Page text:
Ok. So this is hilarious.  This comes from a new favorite blog, Craftastrophe (because handmade isn’t always pretty).  The title of the post is “Our Father Who Art in Heaven, What Up, Yo” and the post says “Because even thugs and homies have to repent their sins.”  See the little thug in the little point of the heart?  The rosarie hanging around his feet has a little plastic gun dangling from it.

bird bull

Still working small and quick and theiving from Picasso.  This one is from a 1941 pencil sketch.  I don’t know what I’m going to do with all of these.  If I’m going to sell them, I’ll have to matte and frame them which will be expensive.  I know there are artists who do “painting a day” exercises and then sell the results for el cheapo.  Maybe…

I say “Our Father” to my kids every night.  My favorite part of that prayer is “thy will be done on earth as it is in heaven”.  I think I take solace in the the simple idea of the divine existing inside of, or even in close proximity to, this reality.  I sometimes have trouble believing in the idea, but the fact that the idea exists is nice.  My mother won’t let this comment slide without bringing up Swedenborg, and, indeed, that idea is at the heart of his theology.  My pal Joe Campbell liked to quote the gospel of Thomas on this one too, “the Kingdom of the Father is spread upon the earth, but men do not see it.”  I’m not sure why today’s entry is generating this stuff.  Maybe it’s just in the air in my studio.  It could be the fumes from the spray varnish.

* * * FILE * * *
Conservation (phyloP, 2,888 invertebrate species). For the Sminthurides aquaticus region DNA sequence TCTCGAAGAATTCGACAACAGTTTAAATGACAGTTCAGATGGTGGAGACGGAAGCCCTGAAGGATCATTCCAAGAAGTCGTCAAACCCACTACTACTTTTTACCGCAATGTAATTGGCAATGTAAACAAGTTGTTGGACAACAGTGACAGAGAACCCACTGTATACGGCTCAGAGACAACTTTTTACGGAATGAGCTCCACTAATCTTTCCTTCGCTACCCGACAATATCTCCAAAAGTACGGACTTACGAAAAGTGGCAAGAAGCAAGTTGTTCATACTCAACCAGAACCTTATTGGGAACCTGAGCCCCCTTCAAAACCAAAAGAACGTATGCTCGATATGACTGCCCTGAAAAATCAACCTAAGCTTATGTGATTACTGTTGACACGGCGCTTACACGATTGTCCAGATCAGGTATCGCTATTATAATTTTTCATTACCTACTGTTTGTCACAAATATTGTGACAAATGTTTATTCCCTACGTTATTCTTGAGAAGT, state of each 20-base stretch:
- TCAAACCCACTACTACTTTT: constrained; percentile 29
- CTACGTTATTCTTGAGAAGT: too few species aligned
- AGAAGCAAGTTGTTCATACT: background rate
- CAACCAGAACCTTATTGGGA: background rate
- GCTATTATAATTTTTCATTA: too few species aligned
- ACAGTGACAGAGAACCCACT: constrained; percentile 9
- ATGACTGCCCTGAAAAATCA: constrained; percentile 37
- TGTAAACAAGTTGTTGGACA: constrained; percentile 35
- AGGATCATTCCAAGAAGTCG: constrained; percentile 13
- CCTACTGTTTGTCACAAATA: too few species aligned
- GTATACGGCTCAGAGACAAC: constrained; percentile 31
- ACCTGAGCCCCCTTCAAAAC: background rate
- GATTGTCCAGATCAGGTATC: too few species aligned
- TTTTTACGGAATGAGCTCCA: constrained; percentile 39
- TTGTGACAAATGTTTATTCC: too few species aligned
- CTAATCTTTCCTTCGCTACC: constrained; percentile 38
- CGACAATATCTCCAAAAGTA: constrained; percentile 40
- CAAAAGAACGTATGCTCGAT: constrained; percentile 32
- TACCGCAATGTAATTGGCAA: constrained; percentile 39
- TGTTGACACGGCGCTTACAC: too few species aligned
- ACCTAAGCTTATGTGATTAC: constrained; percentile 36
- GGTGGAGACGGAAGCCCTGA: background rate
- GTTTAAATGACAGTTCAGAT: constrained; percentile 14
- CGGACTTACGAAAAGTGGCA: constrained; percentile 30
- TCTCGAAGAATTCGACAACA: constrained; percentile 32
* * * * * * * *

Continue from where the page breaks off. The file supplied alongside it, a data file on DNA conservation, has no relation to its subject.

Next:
For some reason, I keep returning to an interview I heard with the poet Patricia Smith recently on To The Best of Our Knowledge.  She spoke briefly about the idea that most people aren’t aware that they have a “second throat”.  I looked around for a quote and bumped into this:

Some time ago, poetry ceased to be something that I do
for fun and became the way I process my life. I would write
even if I had no books, if there were no audiences. I’d write
and read my poems to myself. When the world closes in,
poetry helps me find a safe place to breathe and be. I don’t
know if I could live without it. It’s my second throat, the
way I’m rooted in the world. This is who I am.

I’m going to hang onto that phrase, “second throat.”  It’s an odd phrase but very apt at describing the muscles I’m trying to excercise when I’m in my studio.  And painting and writing are not just what I do, but are, like Patricia says, the ways I’m rooted in the world.  I fear a world where I’m not connected by these things.  The divine is most present for me when I’m speaking with my second throat.  That first photo in this post is there to remind me that a sense of humor is woven very tightly into my throat, tied up in my roots.  What up, yo?